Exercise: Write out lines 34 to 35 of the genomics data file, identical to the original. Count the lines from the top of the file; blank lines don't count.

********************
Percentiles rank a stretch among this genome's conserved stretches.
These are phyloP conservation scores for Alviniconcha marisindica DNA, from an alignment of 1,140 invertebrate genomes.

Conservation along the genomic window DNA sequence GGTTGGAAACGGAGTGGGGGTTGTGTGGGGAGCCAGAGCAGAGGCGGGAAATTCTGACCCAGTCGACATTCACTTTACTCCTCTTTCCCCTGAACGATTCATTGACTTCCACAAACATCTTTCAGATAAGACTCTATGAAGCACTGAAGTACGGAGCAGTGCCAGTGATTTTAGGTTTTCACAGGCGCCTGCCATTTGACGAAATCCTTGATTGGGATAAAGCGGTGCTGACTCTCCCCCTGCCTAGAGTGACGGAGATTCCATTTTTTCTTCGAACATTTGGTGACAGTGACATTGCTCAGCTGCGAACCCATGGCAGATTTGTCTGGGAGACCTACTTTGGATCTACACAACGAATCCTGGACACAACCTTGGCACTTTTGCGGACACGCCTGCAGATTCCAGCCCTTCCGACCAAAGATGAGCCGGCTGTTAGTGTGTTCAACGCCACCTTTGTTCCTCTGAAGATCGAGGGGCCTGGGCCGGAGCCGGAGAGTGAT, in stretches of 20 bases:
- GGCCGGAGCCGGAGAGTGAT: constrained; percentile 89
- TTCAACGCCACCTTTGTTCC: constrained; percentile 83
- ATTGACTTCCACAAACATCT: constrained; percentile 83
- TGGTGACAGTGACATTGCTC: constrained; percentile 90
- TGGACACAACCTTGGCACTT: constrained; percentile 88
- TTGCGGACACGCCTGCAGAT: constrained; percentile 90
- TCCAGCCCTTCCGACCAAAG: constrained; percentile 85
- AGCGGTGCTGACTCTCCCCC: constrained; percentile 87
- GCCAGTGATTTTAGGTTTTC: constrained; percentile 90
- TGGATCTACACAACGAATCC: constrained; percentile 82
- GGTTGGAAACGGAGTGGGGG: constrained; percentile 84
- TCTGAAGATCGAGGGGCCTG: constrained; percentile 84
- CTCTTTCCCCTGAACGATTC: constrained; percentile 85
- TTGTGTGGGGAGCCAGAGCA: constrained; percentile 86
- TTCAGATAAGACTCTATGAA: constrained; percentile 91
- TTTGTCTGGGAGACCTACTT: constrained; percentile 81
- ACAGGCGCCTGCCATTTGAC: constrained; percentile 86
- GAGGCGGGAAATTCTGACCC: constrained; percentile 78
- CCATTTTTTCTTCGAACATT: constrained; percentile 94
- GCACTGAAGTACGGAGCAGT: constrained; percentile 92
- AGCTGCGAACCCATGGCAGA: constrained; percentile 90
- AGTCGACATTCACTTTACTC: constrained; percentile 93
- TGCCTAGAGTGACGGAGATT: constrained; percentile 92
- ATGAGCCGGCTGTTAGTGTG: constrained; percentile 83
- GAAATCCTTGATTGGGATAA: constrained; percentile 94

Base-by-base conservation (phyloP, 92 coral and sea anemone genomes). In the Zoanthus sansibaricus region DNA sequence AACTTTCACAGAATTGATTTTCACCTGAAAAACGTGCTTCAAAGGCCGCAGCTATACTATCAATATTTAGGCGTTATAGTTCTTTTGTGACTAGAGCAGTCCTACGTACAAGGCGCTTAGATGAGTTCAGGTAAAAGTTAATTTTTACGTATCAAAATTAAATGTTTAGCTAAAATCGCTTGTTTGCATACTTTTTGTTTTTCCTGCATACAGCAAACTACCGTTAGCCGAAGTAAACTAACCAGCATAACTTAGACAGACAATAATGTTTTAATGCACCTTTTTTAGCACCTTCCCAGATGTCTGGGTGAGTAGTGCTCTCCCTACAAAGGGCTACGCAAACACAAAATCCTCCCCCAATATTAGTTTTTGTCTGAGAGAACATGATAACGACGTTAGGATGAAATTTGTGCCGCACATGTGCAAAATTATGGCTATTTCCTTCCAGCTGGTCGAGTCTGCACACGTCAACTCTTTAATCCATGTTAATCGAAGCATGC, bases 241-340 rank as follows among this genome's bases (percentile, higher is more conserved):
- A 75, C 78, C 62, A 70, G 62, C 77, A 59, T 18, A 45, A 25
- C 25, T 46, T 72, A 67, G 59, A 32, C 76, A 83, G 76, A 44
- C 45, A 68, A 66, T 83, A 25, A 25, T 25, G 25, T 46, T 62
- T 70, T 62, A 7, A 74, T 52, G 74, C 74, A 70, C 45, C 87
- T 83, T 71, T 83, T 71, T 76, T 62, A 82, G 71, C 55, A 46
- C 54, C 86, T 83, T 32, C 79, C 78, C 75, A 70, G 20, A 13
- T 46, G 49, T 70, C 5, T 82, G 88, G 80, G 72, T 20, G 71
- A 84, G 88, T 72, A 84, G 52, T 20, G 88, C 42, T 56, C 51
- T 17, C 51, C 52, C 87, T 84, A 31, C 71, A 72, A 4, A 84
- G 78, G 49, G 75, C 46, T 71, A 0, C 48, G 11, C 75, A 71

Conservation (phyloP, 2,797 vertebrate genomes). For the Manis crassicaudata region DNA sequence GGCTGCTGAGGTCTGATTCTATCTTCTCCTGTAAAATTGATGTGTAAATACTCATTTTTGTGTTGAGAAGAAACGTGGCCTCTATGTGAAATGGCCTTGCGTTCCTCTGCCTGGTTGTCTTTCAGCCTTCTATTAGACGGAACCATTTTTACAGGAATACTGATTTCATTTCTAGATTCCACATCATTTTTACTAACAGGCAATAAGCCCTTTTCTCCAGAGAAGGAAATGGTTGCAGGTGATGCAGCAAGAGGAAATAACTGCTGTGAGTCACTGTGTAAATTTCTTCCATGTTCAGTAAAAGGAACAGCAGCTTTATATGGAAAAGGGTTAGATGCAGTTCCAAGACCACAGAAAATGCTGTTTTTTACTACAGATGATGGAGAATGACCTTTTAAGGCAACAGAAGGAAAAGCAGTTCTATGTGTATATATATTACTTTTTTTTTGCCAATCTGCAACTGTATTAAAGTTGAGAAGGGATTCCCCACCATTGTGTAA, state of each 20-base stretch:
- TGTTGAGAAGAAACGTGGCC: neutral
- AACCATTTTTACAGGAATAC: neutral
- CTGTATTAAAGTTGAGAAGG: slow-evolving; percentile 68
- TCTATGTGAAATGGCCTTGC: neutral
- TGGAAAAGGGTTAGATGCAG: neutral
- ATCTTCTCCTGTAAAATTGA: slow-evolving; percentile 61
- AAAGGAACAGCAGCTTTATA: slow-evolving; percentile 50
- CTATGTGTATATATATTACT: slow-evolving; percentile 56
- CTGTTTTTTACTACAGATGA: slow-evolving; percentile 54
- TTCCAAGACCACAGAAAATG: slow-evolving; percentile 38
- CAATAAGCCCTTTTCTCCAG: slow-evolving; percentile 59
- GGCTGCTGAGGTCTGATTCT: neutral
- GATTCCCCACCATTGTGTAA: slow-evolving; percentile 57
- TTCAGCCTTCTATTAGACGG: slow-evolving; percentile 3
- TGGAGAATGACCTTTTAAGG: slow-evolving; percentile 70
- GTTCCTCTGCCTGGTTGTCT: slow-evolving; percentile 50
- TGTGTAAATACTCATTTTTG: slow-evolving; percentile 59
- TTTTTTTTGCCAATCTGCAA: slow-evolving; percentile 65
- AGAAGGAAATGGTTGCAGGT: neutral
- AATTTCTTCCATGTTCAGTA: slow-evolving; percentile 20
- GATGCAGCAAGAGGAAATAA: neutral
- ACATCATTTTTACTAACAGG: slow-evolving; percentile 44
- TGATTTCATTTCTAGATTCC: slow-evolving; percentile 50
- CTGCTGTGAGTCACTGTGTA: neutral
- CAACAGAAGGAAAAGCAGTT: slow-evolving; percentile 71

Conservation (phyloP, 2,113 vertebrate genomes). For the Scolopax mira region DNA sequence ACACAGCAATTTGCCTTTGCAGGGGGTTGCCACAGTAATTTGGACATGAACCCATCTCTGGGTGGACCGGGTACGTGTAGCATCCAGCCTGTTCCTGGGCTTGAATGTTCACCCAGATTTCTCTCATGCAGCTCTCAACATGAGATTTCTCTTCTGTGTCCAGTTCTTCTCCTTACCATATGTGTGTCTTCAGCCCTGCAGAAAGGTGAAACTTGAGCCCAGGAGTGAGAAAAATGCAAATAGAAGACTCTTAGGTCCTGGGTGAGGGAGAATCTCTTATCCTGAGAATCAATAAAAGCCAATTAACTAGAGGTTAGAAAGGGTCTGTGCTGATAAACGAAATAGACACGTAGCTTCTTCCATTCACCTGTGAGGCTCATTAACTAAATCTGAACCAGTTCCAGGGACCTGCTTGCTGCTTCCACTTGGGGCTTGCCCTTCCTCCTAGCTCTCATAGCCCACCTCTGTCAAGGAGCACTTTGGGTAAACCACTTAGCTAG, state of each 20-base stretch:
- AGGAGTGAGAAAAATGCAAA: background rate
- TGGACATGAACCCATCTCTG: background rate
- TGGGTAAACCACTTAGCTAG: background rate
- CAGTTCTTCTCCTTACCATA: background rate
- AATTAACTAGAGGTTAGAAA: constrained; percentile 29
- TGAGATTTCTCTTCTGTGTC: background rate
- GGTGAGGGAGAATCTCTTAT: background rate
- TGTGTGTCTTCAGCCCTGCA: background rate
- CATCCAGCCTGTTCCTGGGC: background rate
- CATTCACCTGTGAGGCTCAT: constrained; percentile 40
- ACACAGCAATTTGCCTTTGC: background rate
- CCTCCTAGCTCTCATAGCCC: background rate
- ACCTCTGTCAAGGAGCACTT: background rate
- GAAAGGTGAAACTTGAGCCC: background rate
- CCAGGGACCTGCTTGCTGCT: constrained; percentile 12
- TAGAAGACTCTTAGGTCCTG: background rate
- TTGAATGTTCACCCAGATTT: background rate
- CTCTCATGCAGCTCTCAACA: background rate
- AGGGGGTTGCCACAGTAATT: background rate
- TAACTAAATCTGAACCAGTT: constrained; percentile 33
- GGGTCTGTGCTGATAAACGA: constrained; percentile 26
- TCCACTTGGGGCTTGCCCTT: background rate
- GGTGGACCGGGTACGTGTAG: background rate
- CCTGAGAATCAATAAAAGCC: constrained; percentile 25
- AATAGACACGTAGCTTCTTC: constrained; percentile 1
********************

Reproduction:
- T 83, T 71, T 83, T 71, T 76, T 62, A 82, G 71, C 55, A 46
- C 54, C 86, T 83, T 32, C 79, C 78, C 75, A 70, G 20, A 13